Let me provide this analogy. You randomly come into possession of a million dollars, but you cannot keep it. You have to give it away. You are given a group of fifteen people, and you are told that you have to choose one of them to give it to. No other choices are possible. All of the people have some qualities you like and some qualities you don't like; all could make a case for what they'd do with a million bucks if they had it. You are also told, by the way, that this experiment has already been run twice, and two of them have already been given a million dollars. Would you give it to either of those people? Because I think I wouldn't. I mean...money in Survivor isn't really won; it's given. You only get it if other people don't vote you out. They have to, in essence, hand it to you. If they, as a group, deny it to you, you can't get it. So if I were in Jenna L.'s situation, and I had the chance to give it to one of seventeen other people if I didn't win it myself, you bet your ass I would skip giving it to the same people who got it last time. Especially if they were smug assholes.
Jeff asks Jenna if she can think of a scenario in which there could be an ex-winner and a non-winner where she would vote for a winner. She says no. Now, of course, she's choosing from a very specific pool of former winners and a very specific pool of non-winners. In part, I would tend to agree with her because there's no freaking way I would give it to any of these winners. It's not clear that I would agree with her if Sandra were there, because I might at least consider Sandra in place of one of the winners. But that's not one of Jenna's options. What, she should pretend she'd ever give it to Ethan? Tina? Hatch? Morasca? Please. None of those four people would get money from me, ever, based on what I know of them. When Jenna says she wouldn't vote for a winner against a non-winner, Ethan and Tina both smile and nod condescendingly, because that's just so absurd to them and their million-dollar toy checks. Silly girl. Jenna explains that she thinks it's pretty easy when you've already won a million dollars to come back and say you're in it for the joy of competing. True, that.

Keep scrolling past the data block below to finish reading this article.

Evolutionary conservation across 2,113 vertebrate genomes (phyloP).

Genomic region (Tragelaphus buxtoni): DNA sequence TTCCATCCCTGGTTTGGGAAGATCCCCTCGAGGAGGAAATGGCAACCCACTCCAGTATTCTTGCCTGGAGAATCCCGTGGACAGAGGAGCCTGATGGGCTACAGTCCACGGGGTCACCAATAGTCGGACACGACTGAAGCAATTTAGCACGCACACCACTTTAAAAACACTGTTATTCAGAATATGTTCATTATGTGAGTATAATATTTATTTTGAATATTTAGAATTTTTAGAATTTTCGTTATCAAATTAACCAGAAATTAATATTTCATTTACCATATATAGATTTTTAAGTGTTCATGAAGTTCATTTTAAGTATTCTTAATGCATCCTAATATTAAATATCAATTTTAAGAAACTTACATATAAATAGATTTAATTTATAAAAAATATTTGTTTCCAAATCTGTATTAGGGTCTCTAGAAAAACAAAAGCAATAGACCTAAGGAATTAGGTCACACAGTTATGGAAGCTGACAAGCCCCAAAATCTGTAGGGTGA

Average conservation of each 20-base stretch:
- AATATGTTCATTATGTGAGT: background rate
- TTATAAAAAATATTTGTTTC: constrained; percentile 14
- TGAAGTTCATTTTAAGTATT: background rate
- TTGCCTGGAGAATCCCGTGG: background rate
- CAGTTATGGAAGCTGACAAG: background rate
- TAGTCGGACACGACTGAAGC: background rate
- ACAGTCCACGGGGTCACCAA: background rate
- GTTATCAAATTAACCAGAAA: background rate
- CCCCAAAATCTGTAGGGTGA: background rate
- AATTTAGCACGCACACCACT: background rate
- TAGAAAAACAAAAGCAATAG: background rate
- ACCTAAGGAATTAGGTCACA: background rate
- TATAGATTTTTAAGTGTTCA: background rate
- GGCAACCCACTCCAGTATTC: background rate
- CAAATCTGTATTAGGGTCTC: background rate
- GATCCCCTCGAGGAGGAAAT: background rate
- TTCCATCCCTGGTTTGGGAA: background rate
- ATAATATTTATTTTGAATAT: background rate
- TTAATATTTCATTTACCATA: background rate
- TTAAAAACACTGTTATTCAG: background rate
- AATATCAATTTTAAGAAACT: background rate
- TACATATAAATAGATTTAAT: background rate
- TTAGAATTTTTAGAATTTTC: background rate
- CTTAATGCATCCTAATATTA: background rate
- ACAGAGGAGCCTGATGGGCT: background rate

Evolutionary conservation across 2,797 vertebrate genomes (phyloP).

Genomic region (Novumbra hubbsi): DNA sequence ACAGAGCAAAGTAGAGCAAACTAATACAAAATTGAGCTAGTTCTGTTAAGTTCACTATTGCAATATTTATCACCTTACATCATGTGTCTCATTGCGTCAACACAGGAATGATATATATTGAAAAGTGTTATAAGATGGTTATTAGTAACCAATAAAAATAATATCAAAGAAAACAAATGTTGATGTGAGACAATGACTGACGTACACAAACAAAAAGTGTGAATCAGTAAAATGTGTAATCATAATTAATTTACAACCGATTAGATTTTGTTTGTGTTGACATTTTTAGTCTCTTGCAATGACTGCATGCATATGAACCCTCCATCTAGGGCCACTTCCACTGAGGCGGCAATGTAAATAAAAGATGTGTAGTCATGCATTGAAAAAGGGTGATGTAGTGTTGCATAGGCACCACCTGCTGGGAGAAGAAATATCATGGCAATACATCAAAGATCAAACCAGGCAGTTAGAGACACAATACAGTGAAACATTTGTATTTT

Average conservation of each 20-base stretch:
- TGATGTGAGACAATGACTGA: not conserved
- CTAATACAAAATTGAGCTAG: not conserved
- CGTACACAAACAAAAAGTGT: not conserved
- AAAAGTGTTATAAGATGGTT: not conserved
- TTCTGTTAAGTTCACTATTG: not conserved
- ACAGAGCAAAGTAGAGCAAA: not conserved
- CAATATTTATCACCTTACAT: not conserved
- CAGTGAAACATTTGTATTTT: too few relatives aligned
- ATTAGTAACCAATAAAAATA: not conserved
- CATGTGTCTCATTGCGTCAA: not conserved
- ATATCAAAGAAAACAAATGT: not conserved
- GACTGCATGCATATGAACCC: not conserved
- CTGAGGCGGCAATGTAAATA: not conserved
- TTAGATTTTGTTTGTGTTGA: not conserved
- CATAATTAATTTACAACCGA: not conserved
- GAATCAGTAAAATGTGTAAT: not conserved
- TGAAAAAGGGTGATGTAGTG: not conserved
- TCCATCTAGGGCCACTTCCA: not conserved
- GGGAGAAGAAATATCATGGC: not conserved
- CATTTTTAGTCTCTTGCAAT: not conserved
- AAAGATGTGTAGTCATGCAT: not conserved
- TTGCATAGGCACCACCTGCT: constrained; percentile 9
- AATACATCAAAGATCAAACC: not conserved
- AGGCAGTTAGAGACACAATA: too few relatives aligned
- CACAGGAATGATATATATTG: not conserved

Asked if that's fair, Tina squeaks, "Of course not," as if that's totally obvious, which it isn't. She explains, though, that all the winners who came back knew that was the case, so she's apparently decided to be adult about it, in the passive-aggressive sense of the word "adult." I mean, she's basically saying that the past winners all knew that all the other people they would wind up playing with would do something that's obviously not fair, and there comes a point where, if you know it's how everyone else will logically feel, you have to ask yourself whether, at some level, perhaps it is fair. Jeff asks Rupert whether he would vote for a winner, and Rupert says that he'd like to think it wouldn't matter. He doesn't, however, say for sure one way or the other. Rudy says he thinks past winners have a right to win if they can win, but I'm not sure how that answers the question of how he would vote. In fact, I'd say the way he's going to vote tends to answer better the question of how he would vote.